Save The Woodhead Tunnel

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National RUS Consultation Manager
Network Rail
Kings Place
90 York Way
N1 9AG

14th December 2008

Dear Sir/Madam

Yorkshire & Humber Draft RUS: Consultation Response

I am responding to the above document on behalf of the Save the Woodhead Tunnel group which was
established to secure Woodhead’s 1954 tunnel for use by trains rather than electricity cables. Our
longer term goal is to see the route reopened as a fourth line across the Pennines, offering an
opportunity to drive a significant modal shift from road to rail, particularly for freight. This will be vital if
we are to support sustainable economic growth whilst fulfilling our environmental obligations.

On reading the draft RUS, our group’s overwhelming sense was one of disappointment; not simply
because Section 6.7 of the draft focuses mainly on the problems which a reopened Woodhead route
might create, but because it lacks the vision to see how the line could fit into a broader transport plan
for the North.

It is symptomatic of the UK’s disjointed approach to strategic transport planning that, on page 62, it is
stated that “The main benefits of this route would arise from dealing with congestion on the cross-
Pennine road network rather than solving rail network issues” - the implication being that, somehow,
this would be a bad thing. The government’s aspiration is to see a doubling of both passenger and
freight rail traffic over the next 30 years - this must involve rail shouldering some of the burden which is
currently placed on our motorways.

The railway has to become more ambitious, seeking to encourage and accommodate new flows rather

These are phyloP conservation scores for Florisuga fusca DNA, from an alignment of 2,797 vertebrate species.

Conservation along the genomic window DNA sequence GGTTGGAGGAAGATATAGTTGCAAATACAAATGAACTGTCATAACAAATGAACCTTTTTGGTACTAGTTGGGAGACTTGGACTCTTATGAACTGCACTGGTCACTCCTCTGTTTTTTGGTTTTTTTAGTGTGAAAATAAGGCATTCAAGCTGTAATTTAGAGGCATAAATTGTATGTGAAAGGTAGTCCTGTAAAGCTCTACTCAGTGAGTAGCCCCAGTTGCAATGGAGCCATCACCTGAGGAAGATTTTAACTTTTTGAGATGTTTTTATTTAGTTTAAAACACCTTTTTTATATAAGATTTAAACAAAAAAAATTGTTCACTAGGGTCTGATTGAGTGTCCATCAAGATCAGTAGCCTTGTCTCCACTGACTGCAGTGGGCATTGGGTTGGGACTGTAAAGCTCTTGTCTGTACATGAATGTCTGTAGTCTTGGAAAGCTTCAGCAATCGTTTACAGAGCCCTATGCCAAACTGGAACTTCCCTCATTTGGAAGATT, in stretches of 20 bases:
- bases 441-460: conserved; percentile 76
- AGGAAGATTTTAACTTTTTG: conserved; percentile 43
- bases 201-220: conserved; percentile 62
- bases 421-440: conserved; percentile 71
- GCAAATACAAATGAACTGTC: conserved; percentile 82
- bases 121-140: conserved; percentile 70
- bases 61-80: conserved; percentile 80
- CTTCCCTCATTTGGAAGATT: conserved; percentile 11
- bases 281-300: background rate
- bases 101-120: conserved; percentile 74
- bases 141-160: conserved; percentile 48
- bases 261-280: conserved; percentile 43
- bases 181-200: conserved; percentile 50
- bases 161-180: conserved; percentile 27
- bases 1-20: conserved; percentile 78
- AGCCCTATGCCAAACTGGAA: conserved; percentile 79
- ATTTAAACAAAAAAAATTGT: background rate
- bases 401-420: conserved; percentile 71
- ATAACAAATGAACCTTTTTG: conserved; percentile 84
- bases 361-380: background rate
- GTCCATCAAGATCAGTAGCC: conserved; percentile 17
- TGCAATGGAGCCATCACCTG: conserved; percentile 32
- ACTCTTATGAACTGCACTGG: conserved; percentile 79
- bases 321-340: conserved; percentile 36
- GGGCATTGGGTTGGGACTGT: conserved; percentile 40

than suppressing them. We accept that such an approach is untenable without the government
demonstrating its support for the railway through additional investment rather than a surfeit of words.
Our campaign will be making this point to the DfT.
Network Rail has recognised that trans-Pennine passenger growth consistently exceeds the national
average, meaning that the Diggle route could well reach capacity before the end of Control Period 5
(2019). Thereafter, The Northern Way forecasts that trans-Pennine container flows could increase
from 17 trains per day in 2020 (using the Business Case Comparator forecast which closely reflects
the input assumptions to the Freight RUS) to 58 trains per day in 2030, if unrestrained by capacity and
structure gauge.

It is therefore reasonable to assert that, without action to greatly increase rail capacity, potentially
significant extra freight traffic will be driven onto the roads. This would have a detrimental impact, both
economically and environmentally.

We accept that any proposal to reopen Woodhead would have to look further west than Hadfield and
further east than Penistone. Investment would be required beyond the immediate corridor and our
group is developing proposals to address the ‘significant practical limitations’ identified in the draft

Whilst the Micklehurst Loop has certain advantages, the loss of its tunnels and viaducts, residential
development on the alignment, the required refurbishment of Standedge’s single bores as well as the
possible impact on linespeed of a realignment for four-tracking eastwards towards Huddersfield
ensure that this option also has its shortcomings. The works necessary to improve line capacity and
structural clearance for 9'6" containers could only be accomplished with severe impact on the existing
intensive TransPennine Express service.

There are no easy solutions here. We recognise that Network Rail has to live within its means and that
the RUS exists to resolve existing capacity constraints, not create new ones. Our group is however
convinced that the priority must be to identify a robust trans-Pennine freight corridor rather than the
vague possibility of enhancements to the Diggle route where TPE conflicts will continue to cause
headaches. Woodhead - and the disused routes either side of it - offers the greatest potential,
including the electrification option.

We would encourage Network Rail to contribute to a broader assessment of our longer-term transport
needs before the National Grid’s abandonment of Woodhead’s Victorian tunnels, the loss of which
could lock the door on the route’s reopening.

Yours sincerely

Peter Swinnerton
Secretary, Save the Woodhead Tunnel

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